The Rental Heart and Other Fairytales by Kirsty Logan

One of a series of reviews republished from the Shiny Archive of Issue 1 to celebrate our 4th birthday Reviewed by David Hebblethwaite Open Kirsty Logan’s debut collection, and you’ll be met first with the title story, which broadly sets the tone for what is to come. The Rental Heart takes us to a version…

Stuff Matters by Mark Miodownik

One of a series of reviews republished from the Shiny Archive of Issue 1 to celebrate our 4th birthday Reviewed by Annabel Gaskell Good popular science books don’t come along that often, and when they do, they’re inevitably about four topics it seems: quantum physics, space, genetics or the periodic table.  Hooray for one that’s…

Zola: An Introduction to his books

By Victoria Best Penguin’s decision to publish some of the novels of Émile Zola that have not been in translation for more than a hundred years begs an introduction to this iconic writer of the working classes. When Zola came on the scene with his racy, sordid novels, he brought new life to the genre…

From the Archives: Four Sisters by Helen Rappaport

The Lost Lives of the Romanov Grand Duchesses  One of a series of reviews republished from the Shiny Archive of Issue 1 to celebrate our 4th birthday Reviewed by Harriet Devine On 17 July 1918, four young women walked down twenty-three steps into the cellar of a house in Ekaterinburg. The eldest was twenty-two, the…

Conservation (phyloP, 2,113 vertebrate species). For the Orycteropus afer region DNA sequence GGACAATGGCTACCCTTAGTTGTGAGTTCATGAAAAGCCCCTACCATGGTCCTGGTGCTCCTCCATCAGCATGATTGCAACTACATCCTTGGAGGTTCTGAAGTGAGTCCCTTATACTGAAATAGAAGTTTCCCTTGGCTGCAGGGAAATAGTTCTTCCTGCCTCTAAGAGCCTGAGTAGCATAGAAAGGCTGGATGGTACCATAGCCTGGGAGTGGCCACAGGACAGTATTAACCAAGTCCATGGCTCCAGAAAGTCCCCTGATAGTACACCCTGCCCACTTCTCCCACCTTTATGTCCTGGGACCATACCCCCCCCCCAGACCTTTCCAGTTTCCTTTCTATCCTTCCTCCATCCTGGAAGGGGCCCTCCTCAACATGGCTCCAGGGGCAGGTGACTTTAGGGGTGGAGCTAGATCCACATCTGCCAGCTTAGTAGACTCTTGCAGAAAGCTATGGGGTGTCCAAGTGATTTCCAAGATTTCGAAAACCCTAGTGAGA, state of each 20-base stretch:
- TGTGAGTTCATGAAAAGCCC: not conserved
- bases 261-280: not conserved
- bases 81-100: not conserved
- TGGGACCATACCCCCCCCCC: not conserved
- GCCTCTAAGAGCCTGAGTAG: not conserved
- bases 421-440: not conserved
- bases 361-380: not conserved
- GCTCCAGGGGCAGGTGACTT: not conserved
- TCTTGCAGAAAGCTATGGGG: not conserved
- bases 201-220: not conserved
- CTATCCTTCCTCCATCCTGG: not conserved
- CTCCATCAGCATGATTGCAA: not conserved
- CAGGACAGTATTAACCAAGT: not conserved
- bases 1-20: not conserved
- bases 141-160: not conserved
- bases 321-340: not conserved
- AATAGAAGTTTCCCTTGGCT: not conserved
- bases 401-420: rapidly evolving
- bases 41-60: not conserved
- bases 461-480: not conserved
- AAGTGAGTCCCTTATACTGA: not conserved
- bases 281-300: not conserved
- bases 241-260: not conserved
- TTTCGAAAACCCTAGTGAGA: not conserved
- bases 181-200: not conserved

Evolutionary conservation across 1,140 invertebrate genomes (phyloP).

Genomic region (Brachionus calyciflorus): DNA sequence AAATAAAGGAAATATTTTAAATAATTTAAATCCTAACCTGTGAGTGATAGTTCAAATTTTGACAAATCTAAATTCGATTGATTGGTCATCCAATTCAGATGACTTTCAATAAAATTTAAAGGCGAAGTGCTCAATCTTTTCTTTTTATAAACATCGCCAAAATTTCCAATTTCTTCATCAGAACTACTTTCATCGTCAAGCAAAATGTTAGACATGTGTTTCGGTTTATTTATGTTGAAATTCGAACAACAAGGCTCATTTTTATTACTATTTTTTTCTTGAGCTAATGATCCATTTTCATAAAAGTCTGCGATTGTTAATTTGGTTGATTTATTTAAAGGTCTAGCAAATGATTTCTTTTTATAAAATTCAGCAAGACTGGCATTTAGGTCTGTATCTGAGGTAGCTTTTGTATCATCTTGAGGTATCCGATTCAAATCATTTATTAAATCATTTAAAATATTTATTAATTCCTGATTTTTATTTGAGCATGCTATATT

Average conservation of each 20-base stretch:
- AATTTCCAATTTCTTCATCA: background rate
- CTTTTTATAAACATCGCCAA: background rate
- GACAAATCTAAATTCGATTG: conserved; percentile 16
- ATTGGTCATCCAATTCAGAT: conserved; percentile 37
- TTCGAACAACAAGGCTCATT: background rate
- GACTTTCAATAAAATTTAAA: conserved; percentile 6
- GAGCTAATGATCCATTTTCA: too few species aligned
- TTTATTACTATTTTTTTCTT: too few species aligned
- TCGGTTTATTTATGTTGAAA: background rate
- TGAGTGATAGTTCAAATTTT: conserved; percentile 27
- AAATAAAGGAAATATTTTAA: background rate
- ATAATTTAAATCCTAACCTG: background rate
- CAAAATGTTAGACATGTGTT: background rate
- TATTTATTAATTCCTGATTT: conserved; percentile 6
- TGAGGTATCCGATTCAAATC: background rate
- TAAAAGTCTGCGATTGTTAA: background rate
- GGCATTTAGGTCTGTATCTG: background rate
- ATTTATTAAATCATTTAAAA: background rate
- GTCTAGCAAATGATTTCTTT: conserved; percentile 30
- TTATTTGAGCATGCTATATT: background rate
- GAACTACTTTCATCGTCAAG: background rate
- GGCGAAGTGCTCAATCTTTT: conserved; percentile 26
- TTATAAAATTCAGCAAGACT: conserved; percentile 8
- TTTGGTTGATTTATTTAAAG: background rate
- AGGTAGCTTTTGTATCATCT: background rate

An Interview with Jill Dawson

One of a series of reviews republished from the Shiny Archive of Issue 1 to celebrate our 4th birthday Interview by Victoria Jill Dawson’s wonderful new novel, The Tell-Tale Heart,  recounts the story of Patrick, a womanising lecturer who has recently received a heart transplant. By chance he discovers the identity of his donor, and from that…

From the Archives: Bedsit Disco Queen by Tracey Thorn

One of a series of reviews republished from the Shiny Archive of Issue 1 to celebrate our 4th birthday Reviewed by Annabel Gaskell I wish Tracey Thorn was my cousin, sister even. I can say that – for we share not only a maiden name, but a love of David Cassidy, a fascination with Morrissey,…

From the Archives: Boy, Snow, Bird by Helen Oyeyemi

One of a series of reviews republished from the Shiny Archive of Issue 1 to celebrate our 4th birthday Reviewed by Simon Thomas At some point, Helen Oyeyemi will stop being notable for her youth – but, at 29 and with five novels under her belt, that day has not yet come. What should perhaps…

From the Archives: Autobiography of a Corpse by Sigizmund Krzhizhanovsky

One of a series of reviews republished from the Shiny Archive of Issue 1 to celebrate our 4th birthday Translated by Joanne Turnbull Reviewed by Karen Langley Soviet Russia’s Best-Kept Literary Secret Sigizmund Krzhizhanovsky could accurately be described as the lost writer of Russia’s Soviet era. Born in the Ukraine in 1887, after attending Kiev…

Shiny New Books is Four!

Dear Readers, It so happened that Shiny New Books turned four-years-old in April, on the 7th to be precise, and we were all so busy we didn’t notice. When we started Shiny in April 2014, our aim was to be a quarterly magazine, with up to one hundred pages of reviews and articles each issue.…